Demonstration in Minot to end mental health stigma in military

Published: Nov. 17, 2023 at 6:49 PM CST
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MINOT, N.D. (KMOT) - There have been more than 30,000 deaths by suicide between service members and veterans since 9/11, according to the Watson Institute at Brown University.

This week you may have seen someone standing on the sidewalk along the Broadway Bridge in Minot holding a sign that asks for an end to the stigma of mental health among service members.

Minot resident Lisa Hermosillo has been demonstrating for three days this week.

A day for each of three recent suicides.

She said the numbers are unsettling and she is doing what she can to bring the public’s attention to the issue.

“Those are service members. Those are people fighting for our country. That hurts all of us, some just bringing awareness out there is that suicide continues to be a really big issue in the military,” said Hermosillo.

In a statement, Minot Air Force Base says each incident is under active investigation.

Randy McDonald, executive director of Together with Veterans, which is a group that focuses on preventing rural veteran suicide, said there are several organizations around town that offer peer support.

“We’ve done horseback riding, we’ve done kayaking. We’ve done all these activities designed to get people out of their house and engaged with other people,” said McDonald.

“This is not a topic that leadership teams take lightly, and there is considerable effort put in to prevent and respond to these tragedies. There are a variety of resources in place to provide support systems for our Airmen and families in times of need. We worked with higher headquarters to make extra chaplains, counselors, and mental health professionals available to support those who are grieving. Over the last year we have also grown the Resiliency Training Assistant program to provide in-unit, peer-to-peer support for incidents just like this.”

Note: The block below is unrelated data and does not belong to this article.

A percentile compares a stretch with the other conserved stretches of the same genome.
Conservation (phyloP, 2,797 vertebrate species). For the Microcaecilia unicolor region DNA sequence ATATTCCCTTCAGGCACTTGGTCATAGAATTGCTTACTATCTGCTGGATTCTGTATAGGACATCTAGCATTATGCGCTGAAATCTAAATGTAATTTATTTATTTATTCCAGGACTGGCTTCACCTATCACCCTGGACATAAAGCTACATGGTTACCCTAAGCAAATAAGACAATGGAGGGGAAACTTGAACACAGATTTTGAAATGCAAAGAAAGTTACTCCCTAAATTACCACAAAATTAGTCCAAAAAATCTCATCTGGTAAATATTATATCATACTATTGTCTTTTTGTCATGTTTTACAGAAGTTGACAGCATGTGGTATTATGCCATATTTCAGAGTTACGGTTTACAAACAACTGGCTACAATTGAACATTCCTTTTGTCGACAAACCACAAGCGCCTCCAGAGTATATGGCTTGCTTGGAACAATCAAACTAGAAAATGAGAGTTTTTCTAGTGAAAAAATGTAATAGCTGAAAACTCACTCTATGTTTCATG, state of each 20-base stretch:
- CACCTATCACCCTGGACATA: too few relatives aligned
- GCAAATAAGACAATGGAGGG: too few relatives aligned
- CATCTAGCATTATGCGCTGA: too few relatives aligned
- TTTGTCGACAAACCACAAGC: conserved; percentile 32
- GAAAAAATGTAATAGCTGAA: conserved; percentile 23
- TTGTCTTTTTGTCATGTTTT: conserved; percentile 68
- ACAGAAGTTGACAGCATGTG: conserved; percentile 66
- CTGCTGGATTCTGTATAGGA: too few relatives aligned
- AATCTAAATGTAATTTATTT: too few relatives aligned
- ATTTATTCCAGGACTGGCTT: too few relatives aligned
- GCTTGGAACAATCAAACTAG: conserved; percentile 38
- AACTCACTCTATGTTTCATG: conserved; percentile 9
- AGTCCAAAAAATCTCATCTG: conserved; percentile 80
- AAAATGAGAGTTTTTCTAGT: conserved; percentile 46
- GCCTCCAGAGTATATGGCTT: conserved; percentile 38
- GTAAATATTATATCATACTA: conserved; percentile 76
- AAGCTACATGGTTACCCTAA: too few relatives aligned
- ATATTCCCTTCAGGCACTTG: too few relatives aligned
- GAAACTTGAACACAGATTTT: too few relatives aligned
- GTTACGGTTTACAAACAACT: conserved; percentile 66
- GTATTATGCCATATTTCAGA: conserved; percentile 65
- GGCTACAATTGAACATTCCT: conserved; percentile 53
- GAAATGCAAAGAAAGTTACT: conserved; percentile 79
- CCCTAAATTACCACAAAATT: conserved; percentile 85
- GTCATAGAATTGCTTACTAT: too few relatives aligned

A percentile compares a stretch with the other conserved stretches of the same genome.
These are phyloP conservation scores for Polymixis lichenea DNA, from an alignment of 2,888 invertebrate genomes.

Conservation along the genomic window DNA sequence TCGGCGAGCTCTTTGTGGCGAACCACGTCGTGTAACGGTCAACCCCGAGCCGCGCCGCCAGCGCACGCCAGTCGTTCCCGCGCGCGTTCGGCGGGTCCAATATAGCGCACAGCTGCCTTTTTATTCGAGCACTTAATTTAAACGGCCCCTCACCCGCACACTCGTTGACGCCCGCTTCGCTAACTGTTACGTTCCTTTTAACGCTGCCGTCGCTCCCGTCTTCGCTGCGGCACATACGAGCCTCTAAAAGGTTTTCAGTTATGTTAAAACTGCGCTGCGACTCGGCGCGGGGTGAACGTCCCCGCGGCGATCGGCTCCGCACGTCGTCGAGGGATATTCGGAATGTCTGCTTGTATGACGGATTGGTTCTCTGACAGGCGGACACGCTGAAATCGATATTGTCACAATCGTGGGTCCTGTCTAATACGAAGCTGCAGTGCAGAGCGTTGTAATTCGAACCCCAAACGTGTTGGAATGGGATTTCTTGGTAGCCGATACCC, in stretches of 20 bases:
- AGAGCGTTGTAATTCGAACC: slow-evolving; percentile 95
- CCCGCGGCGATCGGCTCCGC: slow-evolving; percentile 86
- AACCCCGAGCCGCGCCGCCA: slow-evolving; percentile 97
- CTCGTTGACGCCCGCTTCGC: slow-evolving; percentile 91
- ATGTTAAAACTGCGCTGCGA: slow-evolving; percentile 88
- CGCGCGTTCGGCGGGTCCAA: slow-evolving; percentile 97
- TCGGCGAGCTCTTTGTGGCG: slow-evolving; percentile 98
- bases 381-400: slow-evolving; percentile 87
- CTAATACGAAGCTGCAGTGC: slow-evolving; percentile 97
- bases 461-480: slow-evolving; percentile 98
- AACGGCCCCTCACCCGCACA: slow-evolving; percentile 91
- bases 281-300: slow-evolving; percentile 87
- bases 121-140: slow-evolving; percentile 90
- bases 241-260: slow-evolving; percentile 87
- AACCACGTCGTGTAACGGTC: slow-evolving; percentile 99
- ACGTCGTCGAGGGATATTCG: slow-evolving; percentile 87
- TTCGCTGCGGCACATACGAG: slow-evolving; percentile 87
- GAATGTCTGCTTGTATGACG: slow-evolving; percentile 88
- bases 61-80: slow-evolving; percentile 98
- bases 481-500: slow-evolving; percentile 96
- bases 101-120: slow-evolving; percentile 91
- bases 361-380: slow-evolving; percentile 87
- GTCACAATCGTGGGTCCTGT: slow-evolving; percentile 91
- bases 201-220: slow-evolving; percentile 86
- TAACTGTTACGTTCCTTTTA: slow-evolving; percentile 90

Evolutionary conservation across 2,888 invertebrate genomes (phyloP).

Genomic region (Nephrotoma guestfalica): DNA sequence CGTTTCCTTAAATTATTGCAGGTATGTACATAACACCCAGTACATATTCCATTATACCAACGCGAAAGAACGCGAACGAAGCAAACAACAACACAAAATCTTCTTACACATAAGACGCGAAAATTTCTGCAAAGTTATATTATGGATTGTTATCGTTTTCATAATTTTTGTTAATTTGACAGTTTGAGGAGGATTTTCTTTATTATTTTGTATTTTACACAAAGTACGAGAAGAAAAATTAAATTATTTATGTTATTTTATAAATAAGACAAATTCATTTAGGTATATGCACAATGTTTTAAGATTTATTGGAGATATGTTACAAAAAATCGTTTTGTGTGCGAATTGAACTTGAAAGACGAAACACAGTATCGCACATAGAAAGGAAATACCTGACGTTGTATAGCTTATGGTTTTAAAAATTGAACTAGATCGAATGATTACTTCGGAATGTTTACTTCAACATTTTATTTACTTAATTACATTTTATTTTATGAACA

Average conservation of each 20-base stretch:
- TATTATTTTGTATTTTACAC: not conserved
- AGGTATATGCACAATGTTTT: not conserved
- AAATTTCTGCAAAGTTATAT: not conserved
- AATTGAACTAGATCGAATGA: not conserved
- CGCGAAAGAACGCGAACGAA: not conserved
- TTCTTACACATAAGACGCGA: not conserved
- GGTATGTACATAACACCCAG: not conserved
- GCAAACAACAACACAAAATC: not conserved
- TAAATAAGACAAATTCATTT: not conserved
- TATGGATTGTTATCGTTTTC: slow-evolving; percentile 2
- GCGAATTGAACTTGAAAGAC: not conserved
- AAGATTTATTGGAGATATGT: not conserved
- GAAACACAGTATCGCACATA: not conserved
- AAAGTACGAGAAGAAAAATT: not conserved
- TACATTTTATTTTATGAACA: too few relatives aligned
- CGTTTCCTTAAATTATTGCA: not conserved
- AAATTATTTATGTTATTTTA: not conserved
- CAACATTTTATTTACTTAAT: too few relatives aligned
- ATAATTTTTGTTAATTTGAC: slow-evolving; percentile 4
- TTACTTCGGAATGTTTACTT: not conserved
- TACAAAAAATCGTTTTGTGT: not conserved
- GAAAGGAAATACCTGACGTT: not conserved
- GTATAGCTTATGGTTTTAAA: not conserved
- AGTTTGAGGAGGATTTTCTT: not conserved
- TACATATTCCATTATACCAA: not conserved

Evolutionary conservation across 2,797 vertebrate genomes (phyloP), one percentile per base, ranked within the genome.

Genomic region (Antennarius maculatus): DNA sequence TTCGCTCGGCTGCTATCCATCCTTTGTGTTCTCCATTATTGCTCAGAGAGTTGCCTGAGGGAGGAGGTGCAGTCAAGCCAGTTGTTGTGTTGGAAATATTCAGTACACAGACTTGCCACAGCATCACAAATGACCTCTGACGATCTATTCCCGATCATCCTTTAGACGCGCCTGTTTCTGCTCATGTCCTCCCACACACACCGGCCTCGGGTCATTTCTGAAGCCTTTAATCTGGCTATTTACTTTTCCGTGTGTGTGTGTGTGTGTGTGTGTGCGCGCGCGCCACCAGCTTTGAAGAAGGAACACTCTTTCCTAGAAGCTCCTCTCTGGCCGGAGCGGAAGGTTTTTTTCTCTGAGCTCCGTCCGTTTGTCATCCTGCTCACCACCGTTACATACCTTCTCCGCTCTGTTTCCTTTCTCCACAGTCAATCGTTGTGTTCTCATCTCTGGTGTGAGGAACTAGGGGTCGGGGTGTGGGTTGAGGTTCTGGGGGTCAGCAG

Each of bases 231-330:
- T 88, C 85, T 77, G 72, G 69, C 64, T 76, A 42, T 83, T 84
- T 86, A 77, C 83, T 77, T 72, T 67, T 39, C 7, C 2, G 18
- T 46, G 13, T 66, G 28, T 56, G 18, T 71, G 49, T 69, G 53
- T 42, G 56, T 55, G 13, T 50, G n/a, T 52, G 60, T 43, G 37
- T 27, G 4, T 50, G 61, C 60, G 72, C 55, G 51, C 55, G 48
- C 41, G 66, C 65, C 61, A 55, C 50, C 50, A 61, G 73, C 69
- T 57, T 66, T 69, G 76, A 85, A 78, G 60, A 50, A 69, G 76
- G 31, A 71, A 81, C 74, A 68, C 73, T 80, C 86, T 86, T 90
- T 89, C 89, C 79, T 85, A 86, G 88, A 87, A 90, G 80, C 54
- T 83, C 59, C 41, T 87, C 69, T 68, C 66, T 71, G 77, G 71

Full statement from Col. Daniel Hoadley, 5th Bomb Wing commander

“The loss of any Airman affects us as a team. We aim to respect the privacy and care of our members and their families in the wake of these events, and we must continue to advocate for various support systems through the Air Force and the local community to ensure that those who need to seek help are able to do so.”

Full statement from Col. Kenneth McGhee, 91st Missile Wing commander

On Base:

  • Disaster Mental Health Program
  • Department of the Air Force Integrated Resilience

Military Crisis Line: 1-800-273-8355 (Press 1)